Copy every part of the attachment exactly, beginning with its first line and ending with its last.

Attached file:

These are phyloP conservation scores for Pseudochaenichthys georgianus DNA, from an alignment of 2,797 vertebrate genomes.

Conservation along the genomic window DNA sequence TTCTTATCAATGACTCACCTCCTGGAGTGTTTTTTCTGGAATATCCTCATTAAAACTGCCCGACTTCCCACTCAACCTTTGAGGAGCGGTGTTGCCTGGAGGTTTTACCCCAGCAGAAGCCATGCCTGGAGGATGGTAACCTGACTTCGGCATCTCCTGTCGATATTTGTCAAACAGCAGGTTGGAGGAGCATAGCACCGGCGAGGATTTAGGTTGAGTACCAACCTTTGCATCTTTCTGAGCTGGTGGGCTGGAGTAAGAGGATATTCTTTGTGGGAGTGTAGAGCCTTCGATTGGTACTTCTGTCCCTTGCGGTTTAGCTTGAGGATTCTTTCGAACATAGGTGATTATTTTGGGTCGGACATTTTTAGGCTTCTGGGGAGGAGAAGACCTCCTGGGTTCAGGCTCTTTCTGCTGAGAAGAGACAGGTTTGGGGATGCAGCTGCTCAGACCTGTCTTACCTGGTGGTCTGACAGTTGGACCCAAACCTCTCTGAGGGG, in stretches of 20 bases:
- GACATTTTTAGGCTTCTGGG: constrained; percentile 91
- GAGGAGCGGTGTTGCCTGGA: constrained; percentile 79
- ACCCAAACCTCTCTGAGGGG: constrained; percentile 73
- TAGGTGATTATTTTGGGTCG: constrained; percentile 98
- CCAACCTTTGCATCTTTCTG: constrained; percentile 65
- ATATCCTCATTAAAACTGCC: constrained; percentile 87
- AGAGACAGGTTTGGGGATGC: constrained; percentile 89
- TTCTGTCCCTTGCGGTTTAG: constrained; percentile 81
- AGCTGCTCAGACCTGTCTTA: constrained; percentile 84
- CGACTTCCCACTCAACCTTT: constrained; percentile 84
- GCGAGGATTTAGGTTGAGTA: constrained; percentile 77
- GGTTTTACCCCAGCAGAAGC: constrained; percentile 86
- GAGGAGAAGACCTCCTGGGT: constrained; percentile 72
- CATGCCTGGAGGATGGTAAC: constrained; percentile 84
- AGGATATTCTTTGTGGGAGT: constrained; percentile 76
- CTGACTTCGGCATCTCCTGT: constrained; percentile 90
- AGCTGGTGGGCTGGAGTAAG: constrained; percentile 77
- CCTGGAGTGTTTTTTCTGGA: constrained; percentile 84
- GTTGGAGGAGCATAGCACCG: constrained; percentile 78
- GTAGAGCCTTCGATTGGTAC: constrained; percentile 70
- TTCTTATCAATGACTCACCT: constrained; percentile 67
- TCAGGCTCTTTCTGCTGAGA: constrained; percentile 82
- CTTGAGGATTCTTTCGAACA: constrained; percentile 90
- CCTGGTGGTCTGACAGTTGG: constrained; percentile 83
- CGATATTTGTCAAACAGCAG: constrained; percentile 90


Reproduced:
These are phyloP conservation scores for Pseudochaenichthys georgianus DNA, from an alignment of 2,797 vertebrate genomes.

Conservation along the genomic window DNA sequence TTCTTATCAATGACTCACCTCCTGGAGTGTTTTTTCTGGAATATCCTCATTAAAACTGCCCGACTTCCCACTCAACCTTTGAGGAGCGGTGTTGCCTGGAGGTTTTACCCCAGCAGAAGCCATGCCTGGAGGATGGTAACCTGACTTCGGCATCTCCTGTCGATATTTGTCAAACAGCAGGTTGGAGGAGCATAGCACCGGCGAGGATTTAGGTTGAGTACCAACCTTTGCATCTTTCTGAGCTGGTGGGCTGGAGTAAGAGGATATTCTTTGTGGGAGTGTAGAGCCTTCGATTGGTACTTCTGTCCCTTGCGGTTTAGCTTGAGGATTCTTTCGAACATAGGTGATTATTTTGGGTCGGACATTTTTAGGCTTCTGGGGAGGAGAAGACCTCCTGGGTTCAGGCTCTTTCTGCTGAGAAGAGACAGGTTTGGGGATGCAGCTGCTCAGACCTGTCTTACCTGGTGGTCTGACAGTTGGACCCAAACCTCTCTGAGGGG, in stretches of 20 bases:
- GACATTTTTAGGCTTCTGGG: constrained; percentile 91
- GAGGAGCGGTGTTGCCTGGA: constrained; percentile 79
- ACCCAAACCTCTCTGAGGGG: constrained; percentile 73
- TAGGTGATTATTTTGGGTCG: constrained; percentile 98
- CCAACCTTTGCATCTTTCTG: constrained; percentile 65
- ATATCCTCATTAAAACTGCC: constrained; percentile 87
- AGAGACAGGTTTGGGGATGC: constrained; percentile 89
- TTCTGTCCCTTGCGGTTTAG: constrained; percentile 81
- AGCTGCTCAGACCTGTCTTA: constrained; percentile 84
- CGACTTCCCACTCAACCTTT: constrained; percentile 84
- GCGAGGATTTAGGTTGAGTA: constrained; percentile 77
- GGTTTTACCCCAGCAGAAGC: constrained; percentile 86
- GAGGAGAAGACCTCCTGGGT: constrained; percentile 72
- CATGCCTGGAGGATGGTAAC: constrained; percentile 84
- AGGATATTCTTTGTGGGAGT: constrained; percentile 76
- CTGACTTCGGCATCTCCTGT: constrained; percentile 90
- AGCTGGTGGGCTGGAGTAAG: constrained; percentile 77
- CCTGGAGTGTTTTTTCTGGA: constrained; percentile 84
- GTTGGAGGAGCATAGCACCG: constrained; percentile 78
- GTAGAGCCTTCGATTGGTAC: constrained; percentile 70
- TTCTTATCAATGACTCACCT: constrained; percentile 67
- TCAGGCTCTTTCTGCTGAGA: constrained; percentile 82
- CTTGAGGATTCTTTCGAACA: constrained; percentile 90
- CCTGGTGGTCTGACAGTTGG: constrained; percentile 83
- CGATATTTGTCAAACAGCAG: constrained; percentile 90